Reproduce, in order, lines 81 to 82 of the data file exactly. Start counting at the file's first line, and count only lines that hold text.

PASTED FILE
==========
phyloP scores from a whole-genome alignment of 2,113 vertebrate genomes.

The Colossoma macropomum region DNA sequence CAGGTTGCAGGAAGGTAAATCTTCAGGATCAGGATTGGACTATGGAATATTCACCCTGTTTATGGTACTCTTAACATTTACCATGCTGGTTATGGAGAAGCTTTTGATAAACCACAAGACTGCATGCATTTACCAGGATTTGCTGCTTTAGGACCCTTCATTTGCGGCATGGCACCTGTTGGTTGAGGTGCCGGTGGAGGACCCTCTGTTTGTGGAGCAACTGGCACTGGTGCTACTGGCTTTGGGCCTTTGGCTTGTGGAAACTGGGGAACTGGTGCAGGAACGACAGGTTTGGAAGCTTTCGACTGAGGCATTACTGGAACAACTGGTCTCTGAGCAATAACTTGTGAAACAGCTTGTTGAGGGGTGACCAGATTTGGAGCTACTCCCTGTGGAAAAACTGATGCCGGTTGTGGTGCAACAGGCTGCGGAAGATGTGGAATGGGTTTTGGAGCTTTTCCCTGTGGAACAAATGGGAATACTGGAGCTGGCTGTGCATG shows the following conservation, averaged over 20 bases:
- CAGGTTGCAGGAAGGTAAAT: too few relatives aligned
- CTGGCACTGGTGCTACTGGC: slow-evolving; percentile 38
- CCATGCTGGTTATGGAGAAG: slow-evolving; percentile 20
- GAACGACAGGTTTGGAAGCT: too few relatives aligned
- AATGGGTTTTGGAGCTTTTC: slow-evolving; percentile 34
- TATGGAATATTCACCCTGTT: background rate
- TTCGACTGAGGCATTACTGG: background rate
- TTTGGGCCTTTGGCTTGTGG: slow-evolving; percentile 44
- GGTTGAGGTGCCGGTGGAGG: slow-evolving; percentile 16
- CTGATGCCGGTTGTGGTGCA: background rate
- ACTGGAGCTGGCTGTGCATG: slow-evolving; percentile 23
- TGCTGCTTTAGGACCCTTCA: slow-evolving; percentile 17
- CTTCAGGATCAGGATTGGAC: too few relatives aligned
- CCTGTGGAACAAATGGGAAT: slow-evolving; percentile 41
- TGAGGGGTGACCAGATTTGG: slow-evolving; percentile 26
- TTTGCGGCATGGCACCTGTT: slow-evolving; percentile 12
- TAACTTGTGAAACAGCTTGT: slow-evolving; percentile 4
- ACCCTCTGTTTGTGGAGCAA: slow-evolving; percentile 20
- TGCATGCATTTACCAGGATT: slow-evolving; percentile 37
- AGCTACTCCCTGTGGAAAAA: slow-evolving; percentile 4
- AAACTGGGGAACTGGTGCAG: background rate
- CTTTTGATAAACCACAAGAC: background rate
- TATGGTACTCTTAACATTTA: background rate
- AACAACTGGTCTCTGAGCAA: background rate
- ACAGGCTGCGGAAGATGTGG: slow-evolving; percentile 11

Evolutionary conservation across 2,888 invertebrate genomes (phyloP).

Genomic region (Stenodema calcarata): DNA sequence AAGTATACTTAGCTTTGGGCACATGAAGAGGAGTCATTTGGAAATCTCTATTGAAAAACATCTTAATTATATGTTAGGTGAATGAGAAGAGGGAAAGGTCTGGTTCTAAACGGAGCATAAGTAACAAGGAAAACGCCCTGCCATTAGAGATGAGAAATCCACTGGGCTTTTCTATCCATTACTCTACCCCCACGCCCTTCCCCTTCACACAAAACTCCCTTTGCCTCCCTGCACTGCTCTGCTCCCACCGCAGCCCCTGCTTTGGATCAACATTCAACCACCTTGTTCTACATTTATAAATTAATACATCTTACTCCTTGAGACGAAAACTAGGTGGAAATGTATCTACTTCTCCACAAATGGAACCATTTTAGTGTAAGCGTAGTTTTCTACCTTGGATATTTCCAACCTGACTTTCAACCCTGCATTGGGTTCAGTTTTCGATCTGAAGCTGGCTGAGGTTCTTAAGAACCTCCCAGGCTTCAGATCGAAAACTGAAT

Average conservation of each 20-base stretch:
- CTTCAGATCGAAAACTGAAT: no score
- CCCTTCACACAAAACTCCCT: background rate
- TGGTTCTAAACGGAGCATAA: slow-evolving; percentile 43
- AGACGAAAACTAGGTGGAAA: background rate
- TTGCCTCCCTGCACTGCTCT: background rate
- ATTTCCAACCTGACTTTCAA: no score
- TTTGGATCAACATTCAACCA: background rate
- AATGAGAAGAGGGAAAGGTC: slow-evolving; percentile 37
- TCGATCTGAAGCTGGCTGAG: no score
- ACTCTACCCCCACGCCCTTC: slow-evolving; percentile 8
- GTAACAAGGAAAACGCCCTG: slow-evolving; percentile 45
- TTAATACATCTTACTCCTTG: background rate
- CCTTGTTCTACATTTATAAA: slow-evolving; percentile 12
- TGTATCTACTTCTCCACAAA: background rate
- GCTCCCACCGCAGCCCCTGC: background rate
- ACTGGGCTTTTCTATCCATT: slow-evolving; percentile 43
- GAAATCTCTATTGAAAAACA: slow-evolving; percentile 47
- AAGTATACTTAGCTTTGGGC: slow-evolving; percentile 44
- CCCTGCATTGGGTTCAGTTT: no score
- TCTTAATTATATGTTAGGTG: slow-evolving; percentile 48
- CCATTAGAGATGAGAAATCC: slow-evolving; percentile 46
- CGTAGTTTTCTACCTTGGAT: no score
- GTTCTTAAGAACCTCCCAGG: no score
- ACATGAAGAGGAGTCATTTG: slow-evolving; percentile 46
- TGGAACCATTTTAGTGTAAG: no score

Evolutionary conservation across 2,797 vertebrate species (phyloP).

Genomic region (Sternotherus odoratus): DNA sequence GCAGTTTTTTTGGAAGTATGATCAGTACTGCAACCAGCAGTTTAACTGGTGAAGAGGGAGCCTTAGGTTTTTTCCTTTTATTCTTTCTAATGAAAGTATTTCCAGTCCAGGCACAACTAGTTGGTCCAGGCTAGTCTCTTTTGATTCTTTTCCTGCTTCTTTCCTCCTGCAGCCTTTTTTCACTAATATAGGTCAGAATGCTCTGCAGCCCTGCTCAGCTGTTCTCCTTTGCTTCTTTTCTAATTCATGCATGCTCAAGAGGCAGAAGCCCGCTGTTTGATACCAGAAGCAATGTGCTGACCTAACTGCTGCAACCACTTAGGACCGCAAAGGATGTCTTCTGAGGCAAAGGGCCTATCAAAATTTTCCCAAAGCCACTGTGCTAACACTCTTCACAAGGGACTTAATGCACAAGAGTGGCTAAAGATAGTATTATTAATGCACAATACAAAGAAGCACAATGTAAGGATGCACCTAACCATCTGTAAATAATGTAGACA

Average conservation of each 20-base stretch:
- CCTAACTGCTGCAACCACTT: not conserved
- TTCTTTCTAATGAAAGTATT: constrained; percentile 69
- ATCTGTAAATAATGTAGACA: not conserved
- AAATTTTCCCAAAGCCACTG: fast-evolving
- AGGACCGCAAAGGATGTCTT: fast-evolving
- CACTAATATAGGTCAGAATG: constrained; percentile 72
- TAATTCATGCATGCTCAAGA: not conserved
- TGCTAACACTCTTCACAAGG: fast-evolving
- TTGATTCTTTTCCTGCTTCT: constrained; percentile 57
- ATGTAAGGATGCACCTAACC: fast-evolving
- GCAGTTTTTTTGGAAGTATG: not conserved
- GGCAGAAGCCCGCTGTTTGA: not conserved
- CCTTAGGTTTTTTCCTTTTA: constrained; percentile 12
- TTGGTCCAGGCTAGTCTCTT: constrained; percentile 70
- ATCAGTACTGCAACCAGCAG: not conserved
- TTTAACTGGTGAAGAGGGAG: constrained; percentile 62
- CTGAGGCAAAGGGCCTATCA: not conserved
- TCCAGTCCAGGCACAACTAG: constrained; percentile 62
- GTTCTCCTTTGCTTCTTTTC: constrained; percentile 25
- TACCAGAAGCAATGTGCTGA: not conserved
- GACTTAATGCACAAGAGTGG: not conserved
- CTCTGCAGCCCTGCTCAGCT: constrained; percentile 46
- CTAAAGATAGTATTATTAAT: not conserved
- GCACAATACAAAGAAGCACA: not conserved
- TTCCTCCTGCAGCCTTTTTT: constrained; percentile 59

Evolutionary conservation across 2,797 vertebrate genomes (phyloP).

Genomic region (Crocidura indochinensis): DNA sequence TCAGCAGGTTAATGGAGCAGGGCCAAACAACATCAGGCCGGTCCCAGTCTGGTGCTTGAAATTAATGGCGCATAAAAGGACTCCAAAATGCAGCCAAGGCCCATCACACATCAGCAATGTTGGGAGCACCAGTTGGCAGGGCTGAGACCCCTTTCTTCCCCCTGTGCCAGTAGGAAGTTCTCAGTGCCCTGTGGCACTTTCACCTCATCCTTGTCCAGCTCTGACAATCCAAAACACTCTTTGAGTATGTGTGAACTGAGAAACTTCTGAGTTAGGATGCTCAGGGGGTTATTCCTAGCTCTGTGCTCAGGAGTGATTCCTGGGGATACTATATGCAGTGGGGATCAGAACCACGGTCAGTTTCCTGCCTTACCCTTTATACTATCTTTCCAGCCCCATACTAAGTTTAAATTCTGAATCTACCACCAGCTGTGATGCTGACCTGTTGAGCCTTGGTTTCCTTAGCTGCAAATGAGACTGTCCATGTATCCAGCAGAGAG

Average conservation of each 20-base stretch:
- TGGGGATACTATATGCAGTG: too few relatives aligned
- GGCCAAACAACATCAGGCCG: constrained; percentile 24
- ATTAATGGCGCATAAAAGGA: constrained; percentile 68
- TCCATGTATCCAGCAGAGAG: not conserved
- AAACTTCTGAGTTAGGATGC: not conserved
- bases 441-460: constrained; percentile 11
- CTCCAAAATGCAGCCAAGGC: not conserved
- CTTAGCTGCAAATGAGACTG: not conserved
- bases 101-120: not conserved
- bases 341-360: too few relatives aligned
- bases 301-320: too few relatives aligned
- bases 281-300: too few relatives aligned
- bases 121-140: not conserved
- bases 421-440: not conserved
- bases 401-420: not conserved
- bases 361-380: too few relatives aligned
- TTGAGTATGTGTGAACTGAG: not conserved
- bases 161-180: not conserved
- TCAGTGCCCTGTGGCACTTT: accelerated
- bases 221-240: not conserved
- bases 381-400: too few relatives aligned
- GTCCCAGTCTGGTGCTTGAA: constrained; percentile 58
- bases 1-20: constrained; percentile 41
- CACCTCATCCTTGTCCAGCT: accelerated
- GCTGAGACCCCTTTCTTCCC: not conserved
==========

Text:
- CTAAAGATAGTATTATTAAT: not conserved
- GCACAATACAAAGAAGCACA: not conserved